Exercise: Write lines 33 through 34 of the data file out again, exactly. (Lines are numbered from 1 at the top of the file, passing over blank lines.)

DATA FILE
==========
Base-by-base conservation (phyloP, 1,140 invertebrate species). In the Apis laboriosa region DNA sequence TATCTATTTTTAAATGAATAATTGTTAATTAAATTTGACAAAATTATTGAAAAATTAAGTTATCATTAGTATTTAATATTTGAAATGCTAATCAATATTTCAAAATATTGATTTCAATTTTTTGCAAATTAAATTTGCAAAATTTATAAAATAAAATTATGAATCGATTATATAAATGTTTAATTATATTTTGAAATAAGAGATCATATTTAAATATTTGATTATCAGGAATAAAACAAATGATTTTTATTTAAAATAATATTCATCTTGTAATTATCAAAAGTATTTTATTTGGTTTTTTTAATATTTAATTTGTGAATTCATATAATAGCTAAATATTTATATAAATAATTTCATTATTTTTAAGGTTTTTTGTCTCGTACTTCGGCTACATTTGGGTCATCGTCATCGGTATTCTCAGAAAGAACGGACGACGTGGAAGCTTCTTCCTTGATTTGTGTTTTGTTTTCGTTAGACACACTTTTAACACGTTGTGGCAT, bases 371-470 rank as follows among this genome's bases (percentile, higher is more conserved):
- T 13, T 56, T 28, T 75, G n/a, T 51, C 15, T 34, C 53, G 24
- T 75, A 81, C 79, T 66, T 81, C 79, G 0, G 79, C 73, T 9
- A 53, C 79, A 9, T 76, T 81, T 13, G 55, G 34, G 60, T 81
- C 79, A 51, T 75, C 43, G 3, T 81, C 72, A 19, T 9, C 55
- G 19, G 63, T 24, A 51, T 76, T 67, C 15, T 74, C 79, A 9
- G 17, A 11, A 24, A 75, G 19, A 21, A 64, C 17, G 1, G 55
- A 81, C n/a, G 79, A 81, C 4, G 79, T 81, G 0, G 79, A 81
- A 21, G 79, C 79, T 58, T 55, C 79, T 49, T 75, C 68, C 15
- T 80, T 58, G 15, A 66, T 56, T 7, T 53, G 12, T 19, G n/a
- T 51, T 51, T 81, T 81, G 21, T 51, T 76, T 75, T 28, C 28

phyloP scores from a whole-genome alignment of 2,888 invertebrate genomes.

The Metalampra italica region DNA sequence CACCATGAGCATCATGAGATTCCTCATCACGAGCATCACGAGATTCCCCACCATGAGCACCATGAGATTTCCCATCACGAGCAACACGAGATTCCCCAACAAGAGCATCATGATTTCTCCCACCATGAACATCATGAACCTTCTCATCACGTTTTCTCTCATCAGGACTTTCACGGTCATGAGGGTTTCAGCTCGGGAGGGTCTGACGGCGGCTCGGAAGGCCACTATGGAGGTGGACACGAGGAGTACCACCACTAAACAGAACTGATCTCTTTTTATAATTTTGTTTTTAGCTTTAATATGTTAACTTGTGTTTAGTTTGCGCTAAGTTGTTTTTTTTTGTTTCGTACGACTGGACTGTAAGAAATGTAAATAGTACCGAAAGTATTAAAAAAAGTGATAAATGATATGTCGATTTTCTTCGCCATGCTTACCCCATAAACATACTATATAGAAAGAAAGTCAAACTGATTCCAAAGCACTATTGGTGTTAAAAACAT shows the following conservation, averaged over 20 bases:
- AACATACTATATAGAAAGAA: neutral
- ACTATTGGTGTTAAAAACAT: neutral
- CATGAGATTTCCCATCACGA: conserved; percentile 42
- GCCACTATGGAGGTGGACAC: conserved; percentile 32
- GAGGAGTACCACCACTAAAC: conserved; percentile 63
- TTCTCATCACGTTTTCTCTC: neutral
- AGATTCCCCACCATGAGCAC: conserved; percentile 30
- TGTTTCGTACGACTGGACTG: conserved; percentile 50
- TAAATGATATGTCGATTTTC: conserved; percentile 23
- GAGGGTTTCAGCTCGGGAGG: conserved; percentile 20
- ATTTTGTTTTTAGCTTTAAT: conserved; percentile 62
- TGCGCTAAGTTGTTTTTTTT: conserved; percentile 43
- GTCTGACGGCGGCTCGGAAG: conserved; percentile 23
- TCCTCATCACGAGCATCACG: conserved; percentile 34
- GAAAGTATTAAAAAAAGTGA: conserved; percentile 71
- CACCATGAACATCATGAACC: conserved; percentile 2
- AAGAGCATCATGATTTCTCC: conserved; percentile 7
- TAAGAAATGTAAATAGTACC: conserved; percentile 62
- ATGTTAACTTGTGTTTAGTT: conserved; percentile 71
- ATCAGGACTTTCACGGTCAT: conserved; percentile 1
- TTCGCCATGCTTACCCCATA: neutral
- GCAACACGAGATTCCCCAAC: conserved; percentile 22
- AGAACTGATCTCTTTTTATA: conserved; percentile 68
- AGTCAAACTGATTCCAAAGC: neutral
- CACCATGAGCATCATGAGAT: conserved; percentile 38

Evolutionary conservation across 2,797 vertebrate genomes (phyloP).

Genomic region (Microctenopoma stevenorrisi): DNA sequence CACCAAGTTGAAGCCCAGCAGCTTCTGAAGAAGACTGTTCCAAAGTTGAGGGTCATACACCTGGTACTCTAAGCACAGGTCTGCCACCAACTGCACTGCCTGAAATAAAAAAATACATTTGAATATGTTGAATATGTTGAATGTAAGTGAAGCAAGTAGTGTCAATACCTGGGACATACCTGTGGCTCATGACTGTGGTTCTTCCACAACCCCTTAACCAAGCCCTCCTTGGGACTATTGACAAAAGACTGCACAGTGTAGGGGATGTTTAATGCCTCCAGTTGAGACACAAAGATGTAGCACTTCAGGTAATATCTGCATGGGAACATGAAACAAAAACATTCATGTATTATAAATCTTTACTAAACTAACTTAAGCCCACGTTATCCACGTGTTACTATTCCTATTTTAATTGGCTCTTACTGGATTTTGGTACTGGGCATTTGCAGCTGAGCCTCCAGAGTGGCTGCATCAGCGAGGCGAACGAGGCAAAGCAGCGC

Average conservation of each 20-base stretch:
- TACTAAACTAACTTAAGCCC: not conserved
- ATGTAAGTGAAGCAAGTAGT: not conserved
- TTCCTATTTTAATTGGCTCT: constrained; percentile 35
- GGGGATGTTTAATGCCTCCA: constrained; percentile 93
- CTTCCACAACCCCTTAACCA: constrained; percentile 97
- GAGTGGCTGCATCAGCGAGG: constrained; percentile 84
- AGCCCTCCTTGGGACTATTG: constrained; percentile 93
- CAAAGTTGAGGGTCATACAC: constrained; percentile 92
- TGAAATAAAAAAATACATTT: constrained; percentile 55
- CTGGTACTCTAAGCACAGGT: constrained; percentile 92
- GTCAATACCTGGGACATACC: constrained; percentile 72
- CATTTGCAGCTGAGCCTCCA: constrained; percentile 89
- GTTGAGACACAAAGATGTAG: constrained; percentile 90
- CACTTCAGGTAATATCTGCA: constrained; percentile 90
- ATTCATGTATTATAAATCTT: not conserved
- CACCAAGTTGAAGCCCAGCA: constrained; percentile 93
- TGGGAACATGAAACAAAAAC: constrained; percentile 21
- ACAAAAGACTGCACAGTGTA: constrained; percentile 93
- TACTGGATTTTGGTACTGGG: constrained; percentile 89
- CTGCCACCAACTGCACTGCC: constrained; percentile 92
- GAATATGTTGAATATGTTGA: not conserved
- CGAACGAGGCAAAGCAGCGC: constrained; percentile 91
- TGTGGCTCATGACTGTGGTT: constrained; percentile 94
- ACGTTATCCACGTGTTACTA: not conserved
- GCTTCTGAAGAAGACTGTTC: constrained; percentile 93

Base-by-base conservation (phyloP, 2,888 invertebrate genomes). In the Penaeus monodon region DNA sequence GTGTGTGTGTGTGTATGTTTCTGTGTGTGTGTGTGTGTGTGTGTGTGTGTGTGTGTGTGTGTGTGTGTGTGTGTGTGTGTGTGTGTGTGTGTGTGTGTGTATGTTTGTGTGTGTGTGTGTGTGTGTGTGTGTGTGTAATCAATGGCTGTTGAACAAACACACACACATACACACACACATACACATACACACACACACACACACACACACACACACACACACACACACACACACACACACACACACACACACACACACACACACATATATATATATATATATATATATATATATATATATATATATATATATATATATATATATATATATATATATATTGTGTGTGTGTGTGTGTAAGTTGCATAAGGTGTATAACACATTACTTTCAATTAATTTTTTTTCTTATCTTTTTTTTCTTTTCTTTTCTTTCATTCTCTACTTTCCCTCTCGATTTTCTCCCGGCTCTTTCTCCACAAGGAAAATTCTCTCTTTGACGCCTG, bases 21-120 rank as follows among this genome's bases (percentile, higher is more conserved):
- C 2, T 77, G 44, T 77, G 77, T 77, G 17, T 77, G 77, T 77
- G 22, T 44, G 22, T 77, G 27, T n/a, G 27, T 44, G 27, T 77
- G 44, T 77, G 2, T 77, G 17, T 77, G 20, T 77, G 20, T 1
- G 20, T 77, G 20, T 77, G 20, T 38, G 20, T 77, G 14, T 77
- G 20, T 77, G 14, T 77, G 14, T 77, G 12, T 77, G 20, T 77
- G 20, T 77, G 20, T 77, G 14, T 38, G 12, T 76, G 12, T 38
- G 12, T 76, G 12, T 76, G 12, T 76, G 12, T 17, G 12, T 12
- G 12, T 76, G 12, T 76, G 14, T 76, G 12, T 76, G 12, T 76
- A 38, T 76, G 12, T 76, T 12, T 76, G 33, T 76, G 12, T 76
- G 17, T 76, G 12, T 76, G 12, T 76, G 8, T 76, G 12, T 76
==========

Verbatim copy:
- ATCAGGACTTTCACGGTCAT: conserved; percentile 1
- TTCGCCATGCTTACCCCATA: neutral